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How you can make meatloaf with the perfect texture

A tale of two meatloaf's

Meatloaf, no matter how you slice it, meatloaf is good food. Unfortunately I didn't know that until I was an adult. It was just one of those things I didn't like. Now however meatloaf is one of my favorite meals to make. It takes real skill and talent to make a truly great meatloaf. Don't laugh, meatloaf is serious business. Cafes, diners and local eateries of all variety have made their fortunes on meatloaf.

A good meatloaf is a remarkable meal and one not soon forgotten. A thick slice of ground beef heaven. Firm with some crust on the outside and velvety insides all smothered in gravy. Sitting next to it is a pile of mashed potatoes with butter and chives, just waiting to usher in the first bite of loaf.

There are however bad loaves. Crumbly, greasy and dry are only a few of the ways to make a bad loaf. Meatloaf should be firm and moist. It should not crumble apart or cook sitting in inches of grease. Often the loaf isn't properly mixed or it has big chunks of mostly raw vegetables poking out of it. Yuk! On the other end of the culinary spectrum some are some very dry or overdone loaves. Not burned, more like meatloaf jerky on the outside and grainy on the inside. A combination no gravy can overcome.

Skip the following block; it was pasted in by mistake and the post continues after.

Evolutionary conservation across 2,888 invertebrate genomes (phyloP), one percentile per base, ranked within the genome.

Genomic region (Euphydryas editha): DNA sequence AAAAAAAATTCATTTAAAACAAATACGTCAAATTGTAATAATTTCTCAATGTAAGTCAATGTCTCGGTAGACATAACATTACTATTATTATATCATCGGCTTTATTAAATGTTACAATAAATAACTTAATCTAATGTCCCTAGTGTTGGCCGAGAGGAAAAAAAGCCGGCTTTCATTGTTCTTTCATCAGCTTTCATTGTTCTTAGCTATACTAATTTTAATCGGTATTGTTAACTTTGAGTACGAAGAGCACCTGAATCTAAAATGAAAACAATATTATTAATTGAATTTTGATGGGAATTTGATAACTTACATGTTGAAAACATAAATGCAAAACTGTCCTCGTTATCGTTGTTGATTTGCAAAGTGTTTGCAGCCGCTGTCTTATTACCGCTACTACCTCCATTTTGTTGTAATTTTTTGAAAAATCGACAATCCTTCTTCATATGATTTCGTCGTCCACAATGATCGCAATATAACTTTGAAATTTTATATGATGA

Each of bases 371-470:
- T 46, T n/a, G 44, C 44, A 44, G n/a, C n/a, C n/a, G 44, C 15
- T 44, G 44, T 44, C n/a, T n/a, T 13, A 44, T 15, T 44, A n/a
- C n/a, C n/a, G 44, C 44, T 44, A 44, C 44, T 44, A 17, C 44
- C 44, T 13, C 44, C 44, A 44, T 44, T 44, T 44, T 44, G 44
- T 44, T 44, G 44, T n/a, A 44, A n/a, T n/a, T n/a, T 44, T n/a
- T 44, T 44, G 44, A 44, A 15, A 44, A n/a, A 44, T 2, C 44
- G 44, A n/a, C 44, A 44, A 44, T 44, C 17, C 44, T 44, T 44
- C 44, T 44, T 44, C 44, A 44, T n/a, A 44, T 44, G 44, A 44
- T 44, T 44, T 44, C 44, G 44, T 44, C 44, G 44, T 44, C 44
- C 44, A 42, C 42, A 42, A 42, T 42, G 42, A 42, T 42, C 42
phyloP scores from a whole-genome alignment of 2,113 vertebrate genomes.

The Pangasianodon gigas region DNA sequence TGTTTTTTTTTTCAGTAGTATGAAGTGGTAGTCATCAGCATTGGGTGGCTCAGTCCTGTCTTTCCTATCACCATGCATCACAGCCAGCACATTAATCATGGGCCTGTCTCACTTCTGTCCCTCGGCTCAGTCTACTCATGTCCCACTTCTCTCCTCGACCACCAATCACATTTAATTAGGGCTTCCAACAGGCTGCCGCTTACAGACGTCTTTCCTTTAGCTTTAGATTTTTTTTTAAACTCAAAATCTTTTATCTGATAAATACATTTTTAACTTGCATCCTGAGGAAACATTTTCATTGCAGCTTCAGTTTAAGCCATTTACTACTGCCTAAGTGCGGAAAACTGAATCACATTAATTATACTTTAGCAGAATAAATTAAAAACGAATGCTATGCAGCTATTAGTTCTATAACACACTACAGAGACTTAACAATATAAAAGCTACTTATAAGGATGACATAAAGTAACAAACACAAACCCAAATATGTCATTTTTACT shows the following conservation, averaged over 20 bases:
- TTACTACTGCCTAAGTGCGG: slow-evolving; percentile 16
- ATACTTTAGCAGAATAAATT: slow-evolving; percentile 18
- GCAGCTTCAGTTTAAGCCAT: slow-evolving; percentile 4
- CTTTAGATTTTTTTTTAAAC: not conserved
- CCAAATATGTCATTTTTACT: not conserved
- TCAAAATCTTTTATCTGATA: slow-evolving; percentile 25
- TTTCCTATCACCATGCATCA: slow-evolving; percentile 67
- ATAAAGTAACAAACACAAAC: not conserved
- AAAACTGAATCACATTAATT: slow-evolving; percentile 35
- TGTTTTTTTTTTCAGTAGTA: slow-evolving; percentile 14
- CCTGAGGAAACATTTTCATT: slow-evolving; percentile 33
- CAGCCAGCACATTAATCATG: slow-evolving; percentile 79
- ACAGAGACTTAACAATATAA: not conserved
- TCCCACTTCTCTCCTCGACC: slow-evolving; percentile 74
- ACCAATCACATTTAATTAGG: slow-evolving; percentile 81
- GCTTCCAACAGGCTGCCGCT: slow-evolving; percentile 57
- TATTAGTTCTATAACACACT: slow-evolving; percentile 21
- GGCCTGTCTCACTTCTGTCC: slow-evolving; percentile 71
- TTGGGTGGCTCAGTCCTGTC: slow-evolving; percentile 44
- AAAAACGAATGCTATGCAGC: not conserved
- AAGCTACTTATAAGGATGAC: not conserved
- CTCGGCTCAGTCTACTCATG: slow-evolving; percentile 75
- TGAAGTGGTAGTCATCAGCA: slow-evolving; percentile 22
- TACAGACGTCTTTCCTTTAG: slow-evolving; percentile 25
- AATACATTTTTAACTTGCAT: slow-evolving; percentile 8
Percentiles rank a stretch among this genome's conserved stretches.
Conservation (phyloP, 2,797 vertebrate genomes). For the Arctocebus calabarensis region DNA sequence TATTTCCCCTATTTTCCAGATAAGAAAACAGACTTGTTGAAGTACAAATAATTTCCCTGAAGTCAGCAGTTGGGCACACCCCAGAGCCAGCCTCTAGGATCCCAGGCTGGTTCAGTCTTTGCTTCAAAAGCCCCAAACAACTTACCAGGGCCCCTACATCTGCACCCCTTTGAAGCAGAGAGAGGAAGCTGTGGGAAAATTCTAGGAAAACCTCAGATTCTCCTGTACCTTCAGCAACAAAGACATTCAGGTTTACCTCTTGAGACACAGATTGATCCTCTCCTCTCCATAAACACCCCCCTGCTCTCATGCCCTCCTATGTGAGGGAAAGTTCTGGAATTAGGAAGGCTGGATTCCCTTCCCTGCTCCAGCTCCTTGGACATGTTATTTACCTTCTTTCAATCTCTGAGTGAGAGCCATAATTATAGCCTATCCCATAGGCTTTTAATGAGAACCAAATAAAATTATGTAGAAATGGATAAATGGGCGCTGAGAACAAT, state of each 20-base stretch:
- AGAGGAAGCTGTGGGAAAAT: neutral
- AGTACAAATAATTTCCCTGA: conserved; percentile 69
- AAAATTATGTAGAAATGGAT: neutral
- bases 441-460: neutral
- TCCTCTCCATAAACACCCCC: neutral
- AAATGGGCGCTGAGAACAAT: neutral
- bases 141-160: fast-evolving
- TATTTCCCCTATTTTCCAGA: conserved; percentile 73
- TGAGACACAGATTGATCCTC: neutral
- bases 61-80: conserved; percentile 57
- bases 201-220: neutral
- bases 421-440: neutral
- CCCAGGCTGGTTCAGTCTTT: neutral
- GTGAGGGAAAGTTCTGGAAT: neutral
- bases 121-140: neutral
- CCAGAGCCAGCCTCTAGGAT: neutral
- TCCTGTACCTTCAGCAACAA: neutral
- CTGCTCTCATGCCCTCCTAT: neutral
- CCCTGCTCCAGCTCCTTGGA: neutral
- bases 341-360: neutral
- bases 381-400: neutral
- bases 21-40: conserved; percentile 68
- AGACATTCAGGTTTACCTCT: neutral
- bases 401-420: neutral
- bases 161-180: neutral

Its all in the ingredients

Like everything else, a good loaf starts with the ingredients. Don't worry, everything you need can be found at the local store, there aren't any secrets on the ingredients list. The trick is what you choose. Pick ingredients with flavor and you will create a meatloaf with layer and depth.

1 pound of lean ground beef, fine grind if they have it

1 egg

2 slices of bread, cut into small cubes, crusts included

1 tbls dijon mustard

1 tbls worcestershire sauce

1/2 small yellow onion, finely chopped

2 tbls green pepper, finely chopped

1/2 tbls ground coriander

1 tsp rubbed sage

1 tbls fresh thyme, destemmed and chopped fine

Salt and pepper to taste

Basting sauce, (2tbls dijon, 2 tbls ketchup, 1 tbls worcestershire sauce 2 tbls mayonaise mixed together)

Picking the right ground beef is the number one way to ensure a good loaf. The leaner and finer the grind the better. The more coarse grind the more it will affect the final texture and could lead to crumbling. Adding the egg will give some fat and richness lost by using lean beef.